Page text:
Canada Topflight Academy’s Partnership Proving to be a Win-Win
The Canada Topflight Academy’s (CTA) dominance extends far beyond the basketball court. Since its inception in 2016, the program has pioneered and established a new framework of success for preparatory programs across the nation.
Earlier this year, the Ottawa based program won its second consecutive National Championship; an unprecedented feat for a program that was founded just two years ago. On the court, CTA has adopted a true team first style of play, with each player being well-rounded and consistent – a playing style that is appropriately reflective of the program itself. CTA prides itself on working hard, acting with integrity and character, and being appreciative of not just the game but also its community.
The National Capital Region, like many regions across Canada, always had its fair share of talent but initially lacked the infrastructure to support high-level player development. As a result, Ottawa’s elite basketball players had two primary options to gain exposure: move to Toronto or the United States. This did not mesh well with CTA founder Tony House, who had a vision to not only retain Ottawa’s best players and keep them in the city, but provide them with a platform to optimize their exposure, player development, and education.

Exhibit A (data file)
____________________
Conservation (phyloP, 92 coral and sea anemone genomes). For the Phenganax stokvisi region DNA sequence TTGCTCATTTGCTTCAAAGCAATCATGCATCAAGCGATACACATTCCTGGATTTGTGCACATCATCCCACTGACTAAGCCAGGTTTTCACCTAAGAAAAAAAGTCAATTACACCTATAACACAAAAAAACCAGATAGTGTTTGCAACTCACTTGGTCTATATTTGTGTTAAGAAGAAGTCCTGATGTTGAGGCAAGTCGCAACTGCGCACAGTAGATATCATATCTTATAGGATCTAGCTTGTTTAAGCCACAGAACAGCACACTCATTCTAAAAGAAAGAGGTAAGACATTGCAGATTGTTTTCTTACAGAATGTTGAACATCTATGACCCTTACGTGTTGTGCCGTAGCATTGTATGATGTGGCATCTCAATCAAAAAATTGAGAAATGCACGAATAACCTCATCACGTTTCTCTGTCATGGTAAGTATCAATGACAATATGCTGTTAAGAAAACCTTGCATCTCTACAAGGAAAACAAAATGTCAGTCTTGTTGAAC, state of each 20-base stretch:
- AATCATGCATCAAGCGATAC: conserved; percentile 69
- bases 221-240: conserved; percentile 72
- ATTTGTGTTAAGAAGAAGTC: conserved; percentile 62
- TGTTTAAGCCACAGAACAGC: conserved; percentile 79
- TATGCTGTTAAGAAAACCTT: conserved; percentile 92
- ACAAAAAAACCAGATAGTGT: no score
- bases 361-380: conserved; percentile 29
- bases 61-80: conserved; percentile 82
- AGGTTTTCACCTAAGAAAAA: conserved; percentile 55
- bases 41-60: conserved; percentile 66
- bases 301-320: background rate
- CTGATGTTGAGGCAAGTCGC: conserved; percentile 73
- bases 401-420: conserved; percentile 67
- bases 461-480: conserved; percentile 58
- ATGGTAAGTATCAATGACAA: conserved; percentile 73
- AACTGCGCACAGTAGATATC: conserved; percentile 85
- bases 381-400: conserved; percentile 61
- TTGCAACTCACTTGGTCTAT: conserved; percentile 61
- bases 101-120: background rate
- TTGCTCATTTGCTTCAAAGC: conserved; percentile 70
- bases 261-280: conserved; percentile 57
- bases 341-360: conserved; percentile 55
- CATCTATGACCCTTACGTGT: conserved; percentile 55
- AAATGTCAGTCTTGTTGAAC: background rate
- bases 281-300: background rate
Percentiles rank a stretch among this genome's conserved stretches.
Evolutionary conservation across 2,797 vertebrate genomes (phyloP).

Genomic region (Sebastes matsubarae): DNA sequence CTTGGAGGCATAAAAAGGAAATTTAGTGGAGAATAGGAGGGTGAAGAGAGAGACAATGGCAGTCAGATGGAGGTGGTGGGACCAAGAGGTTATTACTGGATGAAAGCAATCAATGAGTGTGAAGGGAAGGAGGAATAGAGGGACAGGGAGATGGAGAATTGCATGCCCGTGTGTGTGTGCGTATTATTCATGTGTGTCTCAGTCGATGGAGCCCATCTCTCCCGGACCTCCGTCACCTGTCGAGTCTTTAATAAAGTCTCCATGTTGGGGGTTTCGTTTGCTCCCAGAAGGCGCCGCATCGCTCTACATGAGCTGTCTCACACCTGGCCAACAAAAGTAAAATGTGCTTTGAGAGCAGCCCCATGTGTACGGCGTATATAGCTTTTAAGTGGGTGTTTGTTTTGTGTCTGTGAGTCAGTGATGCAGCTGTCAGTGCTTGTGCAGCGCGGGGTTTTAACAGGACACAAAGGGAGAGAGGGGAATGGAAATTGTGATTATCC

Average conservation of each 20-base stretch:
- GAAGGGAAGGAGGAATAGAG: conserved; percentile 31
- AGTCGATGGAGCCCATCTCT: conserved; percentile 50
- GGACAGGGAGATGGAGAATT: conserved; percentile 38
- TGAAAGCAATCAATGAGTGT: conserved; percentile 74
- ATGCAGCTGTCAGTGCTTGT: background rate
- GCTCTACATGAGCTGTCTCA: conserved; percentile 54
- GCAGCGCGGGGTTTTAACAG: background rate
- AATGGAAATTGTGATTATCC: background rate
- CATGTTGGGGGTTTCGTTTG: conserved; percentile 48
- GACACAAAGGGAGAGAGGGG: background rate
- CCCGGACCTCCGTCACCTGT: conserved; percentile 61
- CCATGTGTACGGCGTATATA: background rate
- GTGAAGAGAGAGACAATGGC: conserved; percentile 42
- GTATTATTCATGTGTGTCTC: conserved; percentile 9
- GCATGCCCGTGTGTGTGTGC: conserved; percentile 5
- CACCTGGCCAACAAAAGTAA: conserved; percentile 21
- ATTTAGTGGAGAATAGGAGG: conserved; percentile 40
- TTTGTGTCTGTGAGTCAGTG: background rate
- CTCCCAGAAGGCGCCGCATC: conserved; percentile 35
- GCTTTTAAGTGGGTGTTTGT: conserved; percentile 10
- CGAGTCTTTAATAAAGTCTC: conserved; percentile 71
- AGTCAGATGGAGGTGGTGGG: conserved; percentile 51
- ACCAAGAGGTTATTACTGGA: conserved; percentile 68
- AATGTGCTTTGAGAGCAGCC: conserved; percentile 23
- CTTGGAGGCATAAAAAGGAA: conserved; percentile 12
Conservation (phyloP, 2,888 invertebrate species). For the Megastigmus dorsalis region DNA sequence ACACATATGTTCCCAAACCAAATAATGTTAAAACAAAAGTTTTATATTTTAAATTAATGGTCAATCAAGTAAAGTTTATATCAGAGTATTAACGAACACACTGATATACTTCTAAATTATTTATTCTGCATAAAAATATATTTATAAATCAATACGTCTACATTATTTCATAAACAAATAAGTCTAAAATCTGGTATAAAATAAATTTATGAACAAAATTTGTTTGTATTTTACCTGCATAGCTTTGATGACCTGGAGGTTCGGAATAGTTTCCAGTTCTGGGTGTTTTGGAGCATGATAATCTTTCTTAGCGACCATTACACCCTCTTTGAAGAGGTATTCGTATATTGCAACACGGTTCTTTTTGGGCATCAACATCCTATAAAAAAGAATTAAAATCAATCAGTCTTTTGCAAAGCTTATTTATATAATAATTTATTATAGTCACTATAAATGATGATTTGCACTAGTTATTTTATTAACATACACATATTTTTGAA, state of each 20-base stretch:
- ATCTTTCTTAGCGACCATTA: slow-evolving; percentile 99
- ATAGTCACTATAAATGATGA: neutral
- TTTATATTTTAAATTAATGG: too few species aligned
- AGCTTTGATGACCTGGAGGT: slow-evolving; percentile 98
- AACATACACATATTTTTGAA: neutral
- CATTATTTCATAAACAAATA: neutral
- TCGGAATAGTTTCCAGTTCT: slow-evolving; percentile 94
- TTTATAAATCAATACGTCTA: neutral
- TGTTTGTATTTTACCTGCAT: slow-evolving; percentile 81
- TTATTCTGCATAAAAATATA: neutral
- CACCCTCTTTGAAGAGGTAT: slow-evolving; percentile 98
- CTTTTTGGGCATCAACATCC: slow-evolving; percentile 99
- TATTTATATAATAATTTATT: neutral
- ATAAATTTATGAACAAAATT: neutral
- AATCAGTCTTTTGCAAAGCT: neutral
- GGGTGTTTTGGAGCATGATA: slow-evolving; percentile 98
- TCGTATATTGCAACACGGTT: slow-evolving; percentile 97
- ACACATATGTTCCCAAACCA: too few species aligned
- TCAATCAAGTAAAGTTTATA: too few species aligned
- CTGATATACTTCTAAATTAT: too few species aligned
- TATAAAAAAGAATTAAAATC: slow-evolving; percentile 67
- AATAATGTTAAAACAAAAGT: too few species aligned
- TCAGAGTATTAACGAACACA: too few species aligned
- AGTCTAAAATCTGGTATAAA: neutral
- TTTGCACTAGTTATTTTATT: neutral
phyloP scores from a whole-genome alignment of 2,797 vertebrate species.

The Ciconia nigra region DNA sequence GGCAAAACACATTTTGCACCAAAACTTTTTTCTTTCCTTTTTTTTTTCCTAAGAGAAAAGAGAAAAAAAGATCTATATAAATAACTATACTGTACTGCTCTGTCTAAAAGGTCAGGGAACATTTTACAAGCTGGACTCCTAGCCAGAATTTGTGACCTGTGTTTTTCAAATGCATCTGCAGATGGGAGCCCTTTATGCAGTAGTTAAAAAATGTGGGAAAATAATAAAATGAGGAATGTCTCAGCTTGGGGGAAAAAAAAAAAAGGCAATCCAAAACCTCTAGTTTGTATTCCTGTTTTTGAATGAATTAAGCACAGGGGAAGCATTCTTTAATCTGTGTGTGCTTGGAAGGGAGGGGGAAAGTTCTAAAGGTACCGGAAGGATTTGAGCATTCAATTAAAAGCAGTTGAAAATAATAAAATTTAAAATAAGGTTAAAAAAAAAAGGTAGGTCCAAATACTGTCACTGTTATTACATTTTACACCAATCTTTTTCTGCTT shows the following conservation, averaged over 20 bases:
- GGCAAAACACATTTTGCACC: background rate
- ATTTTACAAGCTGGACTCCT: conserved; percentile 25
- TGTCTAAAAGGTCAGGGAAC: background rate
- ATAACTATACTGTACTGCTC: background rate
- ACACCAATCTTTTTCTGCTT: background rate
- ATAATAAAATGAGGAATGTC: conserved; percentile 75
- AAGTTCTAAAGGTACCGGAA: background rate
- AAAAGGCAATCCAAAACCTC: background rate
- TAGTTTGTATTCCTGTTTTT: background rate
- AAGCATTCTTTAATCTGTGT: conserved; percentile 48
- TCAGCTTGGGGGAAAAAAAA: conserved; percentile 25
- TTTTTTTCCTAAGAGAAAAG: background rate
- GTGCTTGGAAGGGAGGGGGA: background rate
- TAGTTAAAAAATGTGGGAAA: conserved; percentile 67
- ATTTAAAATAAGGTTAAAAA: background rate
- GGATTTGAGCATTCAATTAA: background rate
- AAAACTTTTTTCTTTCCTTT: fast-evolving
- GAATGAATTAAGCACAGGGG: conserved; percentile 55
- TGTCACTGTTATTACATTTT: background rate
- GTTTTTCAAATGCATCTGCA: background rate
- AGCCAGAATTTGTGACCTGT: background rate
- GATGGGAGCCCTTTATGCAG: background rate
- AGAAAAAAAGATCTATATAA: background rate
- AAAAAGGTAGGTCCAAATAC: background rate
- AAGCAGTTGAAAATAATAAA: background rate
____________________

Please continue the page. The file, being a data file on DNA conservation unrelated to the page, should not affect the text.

“I was frustrated five years ago when prep schools started to rise in Canada,” says House. “Kids just couldn’t stay in Ottawa. I felt that if we could start something locally, the players would be happy to stay in town. They could sleep in their own beds, eat at their own homes, and not have to be away from family.”
House realized that the most impactful way to establish long-term, sustainable program success would be to establish a partnership between the CTA and the Ottawa Catholic School Board (OCSB), an organization that he had over five years of work experience with. By leveraging the relationships he had established during his tenure with the school board, House was able to connect and meet with several principals in the Board to effectively portray the value of his proposed model.